Working On CNG Or LPG Vehicles

What needs to be done before starting work on a compressed natural gas (CNG) or liquefied petroleum gas (LPG or propane) vehicle?

This question comes up from time to time and it may surprise you what is required. For any collision repairs, Honda for example requires the CNG tank be removed at a qualified dealership before the vehicle even enters the repair facility. Labels on the vehicle specify to not park the vehicle in an enclosed space after a collision. The labels say to have the vehicle inspected and repaired by a trained technician. And the labels specify to not use a spraybooth, which Honda refers to as a "paint oven," for any refinishing repairs.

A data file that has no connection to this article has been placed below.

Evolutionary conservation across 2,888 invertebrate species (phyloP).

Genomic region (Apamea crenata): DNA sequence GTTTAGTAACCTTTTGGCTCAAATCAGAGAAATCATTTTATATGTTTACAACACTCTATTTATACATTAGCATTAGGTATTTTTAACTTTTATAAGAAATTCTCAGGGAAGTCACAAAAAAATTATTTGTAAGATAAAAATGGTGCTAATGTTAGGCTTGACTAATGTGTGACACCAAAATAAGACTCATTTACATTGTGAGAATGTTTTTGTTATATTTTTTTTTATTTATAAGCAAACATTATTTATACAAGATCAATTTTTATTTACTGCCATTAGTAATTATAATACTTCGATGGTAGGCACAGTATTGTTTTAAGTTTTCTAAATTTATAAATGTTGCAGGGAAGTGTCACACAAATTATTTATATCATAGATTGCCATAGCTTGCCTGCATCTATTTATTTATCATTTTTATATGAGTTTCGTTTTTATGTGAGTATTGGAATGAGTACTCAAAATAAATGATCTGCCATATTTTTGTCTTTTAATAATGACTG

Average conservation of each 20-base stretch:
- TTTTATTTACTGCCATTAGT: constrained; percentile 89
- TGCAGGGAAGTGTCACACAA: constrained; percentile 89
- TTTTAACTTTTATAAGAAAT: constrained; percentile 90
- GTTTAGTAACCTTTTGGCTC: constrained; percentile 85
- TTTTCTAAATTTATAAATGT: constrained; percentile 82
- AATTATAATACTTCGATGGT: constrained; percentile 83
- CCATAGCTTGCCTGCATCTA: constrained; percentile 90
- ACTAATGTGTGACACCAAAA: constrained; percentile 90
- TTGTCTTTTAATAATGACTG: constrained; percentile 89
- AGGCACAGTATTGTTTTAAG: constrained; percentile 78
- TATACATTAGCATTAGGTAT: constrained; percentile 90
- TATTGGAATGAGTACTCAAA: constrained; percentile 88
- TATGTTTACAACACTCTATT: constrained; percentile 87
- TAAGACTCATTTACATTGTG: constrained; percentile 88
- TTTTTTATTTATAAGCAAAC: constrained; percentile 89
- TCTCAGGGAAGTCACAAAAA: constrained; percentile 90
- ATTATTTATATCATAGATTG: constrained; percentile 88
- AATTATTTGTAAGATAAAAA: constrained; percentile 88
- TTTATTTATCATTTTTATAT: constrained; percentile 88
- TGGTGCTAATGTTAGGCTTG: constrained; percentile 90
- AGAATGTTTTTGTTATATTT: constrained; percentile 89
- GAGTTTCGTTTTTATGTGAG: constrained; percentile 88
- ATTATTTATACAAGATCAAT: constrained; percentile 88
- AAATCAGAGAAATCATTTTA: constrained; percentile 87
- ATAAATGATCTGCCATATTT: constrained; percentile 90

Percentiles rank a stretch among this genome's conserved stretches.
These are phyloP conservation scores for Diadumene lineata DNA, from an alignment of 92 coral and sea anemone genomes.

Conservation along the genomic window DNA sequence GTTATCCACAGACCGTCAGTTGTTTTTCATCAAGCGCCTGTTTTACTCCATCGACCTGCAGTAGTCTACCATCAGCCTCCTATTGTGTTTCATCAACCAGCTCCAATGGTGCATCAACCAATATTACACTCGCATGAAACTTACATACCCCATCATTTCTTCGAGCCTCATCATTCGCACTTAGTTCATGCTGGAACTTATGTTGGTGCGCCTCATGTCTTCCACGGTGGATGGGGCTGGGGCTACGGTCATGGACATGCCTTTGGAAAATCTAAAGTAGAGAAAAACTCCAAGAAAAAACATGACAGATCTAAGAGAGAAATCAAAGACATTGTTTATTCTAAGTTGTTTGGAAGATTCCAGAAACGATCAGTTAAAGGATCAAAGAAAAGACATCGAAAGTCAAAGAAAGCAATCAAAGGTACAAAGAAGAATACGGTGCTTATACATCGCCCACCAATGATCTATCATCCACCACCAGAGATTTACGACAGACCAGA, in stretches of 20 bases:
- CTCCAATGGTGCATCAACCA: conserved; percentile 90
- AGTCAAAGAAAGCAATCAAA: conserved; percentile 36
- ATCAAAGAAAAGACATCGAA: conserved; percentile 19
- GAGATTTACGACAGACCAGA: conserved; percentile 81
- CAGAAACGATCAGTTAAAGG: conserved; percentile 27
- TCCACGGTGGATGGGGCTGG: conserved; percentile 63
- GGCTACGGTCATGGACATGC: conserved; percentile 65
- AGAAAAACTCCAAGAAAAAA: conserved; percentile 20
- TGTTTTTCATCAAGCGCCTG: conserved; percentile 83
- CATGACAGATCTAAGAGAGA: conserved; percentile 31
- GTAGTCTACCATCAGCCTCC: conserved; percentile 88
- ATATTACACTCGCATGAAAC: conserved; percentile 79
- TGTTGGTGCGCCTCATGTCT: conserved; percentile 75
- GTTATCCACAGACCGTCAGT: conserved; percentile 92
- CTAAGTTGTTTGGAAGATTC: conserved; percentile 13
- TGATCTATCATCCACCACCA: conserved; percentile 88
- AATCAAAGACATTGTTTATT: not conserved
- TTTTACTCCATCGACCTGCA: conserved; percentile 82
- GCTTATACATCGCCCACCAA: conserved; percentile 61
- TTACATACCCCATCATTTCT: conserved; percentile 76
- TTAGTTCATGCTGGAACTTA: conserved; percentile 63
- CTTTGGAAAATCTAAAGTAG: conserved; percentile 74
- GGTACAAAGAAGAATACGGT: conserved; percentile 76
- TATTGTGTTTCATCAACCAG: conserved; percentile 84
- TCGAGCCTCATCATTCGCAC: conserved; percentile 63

One of the requirements for a qualified CNG facility, as stated in National Fire Protection Association or NFPA code 52, is an approved flammable gas detection system calibrated to the specific gas. In the event of a gas leak, the gas detection system must emit an audible and visual alarm, automatically open vents to the outside, and automatically shut off the facility heating system.

In the case of a qualified LPG facility, the same fire code requirements apply to LPG as CNG. The repair facility must be equipped with an approved flammable gas detection system calibrated to LPG, which in this case must detect vapors hovering at floor level. The fact that the pressure relief valve can open so easily makes it especially critical for the tank to be removed before any collision repairs.

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